If you are a devoted wine enthusiast you probably wonder if joining a wine club is a good deal. That’s a great question. Joining some clubs, like Gold Medal Wine Club, voted Top 5 Best Wine Clubs, is absolutely a good deal. Read on to educate yourself about what to look for before you select a wine club. If you’re passionate about wine, you should definitely join a wine club. But it should be a good wine clubs.
Not all Wine Clubs are Good Wine Clubs
Whether you are buying a car, an insurance policy, a diamond ring, or deliveries of wine, you need to know that there are bad apples in every industry. Some unscrupulous merchants prey upon unsuspecting consumers. Wine clubs are not exempt. There are a handful out there that strive to sign up as many customers as they can, get them to sign a contract, and lock them into a plan that drains them of their disposable income without delivering the goods in a value-added way. As you investigate your options for joining a wine club, look for these red flags that indicate that a wine club is trying to take advantage of you.
- Is the company that’s trying to sell you a wine-club membership not in the wine business? This is really a no-brainer. Why would you buy wine from a newspaper company like USA today or a kitchen-ware retailer like Williams-Sonoma? Sure, you can trust them for newspaper delivery and fine cookware, respectively. But wine? What’s happening in these cases and cases like them is that these merchants are using their name recognition to sign up club members, and then outsourcing the wine shipments to a third-party in return for a cut of the profits.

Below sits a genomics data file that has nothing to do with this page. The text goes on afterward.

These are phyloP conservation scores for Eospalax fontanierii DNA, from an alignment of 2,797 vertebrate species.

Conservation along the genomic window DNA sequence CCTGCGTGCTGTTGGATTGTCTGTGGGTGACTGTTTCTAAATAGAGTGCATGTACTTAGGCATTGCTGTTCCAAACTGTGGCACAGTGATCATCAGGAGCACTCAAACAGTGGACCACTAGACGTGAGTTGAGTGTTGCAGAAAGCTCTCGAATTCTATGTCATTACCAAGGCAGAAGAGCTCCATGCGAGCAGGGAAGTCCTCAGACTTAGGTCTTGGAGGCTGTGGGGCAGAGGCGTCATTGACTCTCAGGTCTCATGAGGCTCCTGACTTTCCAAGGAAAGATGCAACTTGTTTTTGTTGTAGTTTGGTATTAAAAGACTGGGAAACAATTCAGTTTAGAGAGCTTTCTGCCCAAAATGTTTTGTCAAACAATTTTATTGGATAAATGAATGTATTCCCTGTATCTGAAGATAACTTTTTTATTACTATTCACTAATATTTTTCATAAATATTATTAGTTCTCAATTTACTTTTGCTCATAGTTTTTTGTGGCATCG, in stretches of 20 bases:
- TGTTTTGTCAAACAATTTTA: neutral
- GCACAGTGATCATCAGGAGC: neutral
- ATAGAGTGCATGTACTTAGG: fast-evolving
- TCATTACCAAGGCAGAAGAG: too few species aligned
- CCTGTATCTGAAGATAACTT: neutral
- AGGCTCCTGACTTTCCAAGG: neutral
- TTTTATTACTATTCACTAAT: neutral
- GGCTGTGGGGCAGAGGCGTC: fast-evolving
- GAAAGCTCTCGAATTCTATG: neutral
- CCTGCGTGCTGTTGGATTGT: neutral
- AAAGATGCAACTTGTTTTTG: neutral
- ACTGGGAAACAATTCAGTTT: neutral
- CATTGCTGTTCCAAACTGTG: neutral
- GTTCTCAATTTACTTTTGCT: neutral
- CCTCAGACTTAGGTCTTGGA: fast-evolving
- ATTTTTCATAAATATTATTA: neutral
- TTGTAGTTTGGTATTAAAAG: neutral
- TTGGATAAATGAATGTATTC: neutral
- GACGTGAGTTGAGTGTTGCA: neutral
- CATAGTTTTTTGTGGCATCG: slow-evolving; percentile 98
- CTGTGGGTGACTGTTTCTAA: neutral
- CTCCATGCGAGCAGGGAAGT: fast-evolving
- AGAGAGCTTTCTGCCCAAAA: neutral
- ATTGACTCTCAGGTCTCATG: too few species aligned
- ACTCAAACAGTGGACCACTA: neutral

Wine is big business, and many companies offer private-label wine clubs to boost their bottom lines. The truth is, these companies that you trust have zero to do with wine selection, customer service, or keeping your personal information secure. All they’re doing is selling your information to a company you’ve probably never heard of. When you see this type of set up, say, “Thanks, but no thanks.”
- What rating did the club in question get? Think of companies like Wine Club Reviews as wine-club watchdogs. They rate most wine clubs according to value (quality-to-price ration; shipping prices; and how customizable its offerings are. You should consider any wine club scoring less than four stars a “pass.”
Why Good Wine Clubs are Worth It
The best wine clubs are run by people motivated by their passion for fine wines and their desire to share their love of wine with others. Here are reasons why four-star-and-up wine clubs are worthwhile.
- Wine clubs charge less than wine stores. Wine stores often mark up prices beyond the suggested retail price. Wine clubs sell for less.
- Many wine clubs offer a 100% satisfaction guarantee. If you buy wine you don’t like from a wine store, you’ll probably be out of luck.
- Wine clubs are familiar with the wine. Few wine store clerks are familiar with all of the wines they sell, so they’re not qualified to recommend them.
- Wine clubs buy in bulk. Wine clubs order dozens of cases of particular wines, so they receive it at a lower cost than a wine store. Clubs pass savings on to their members.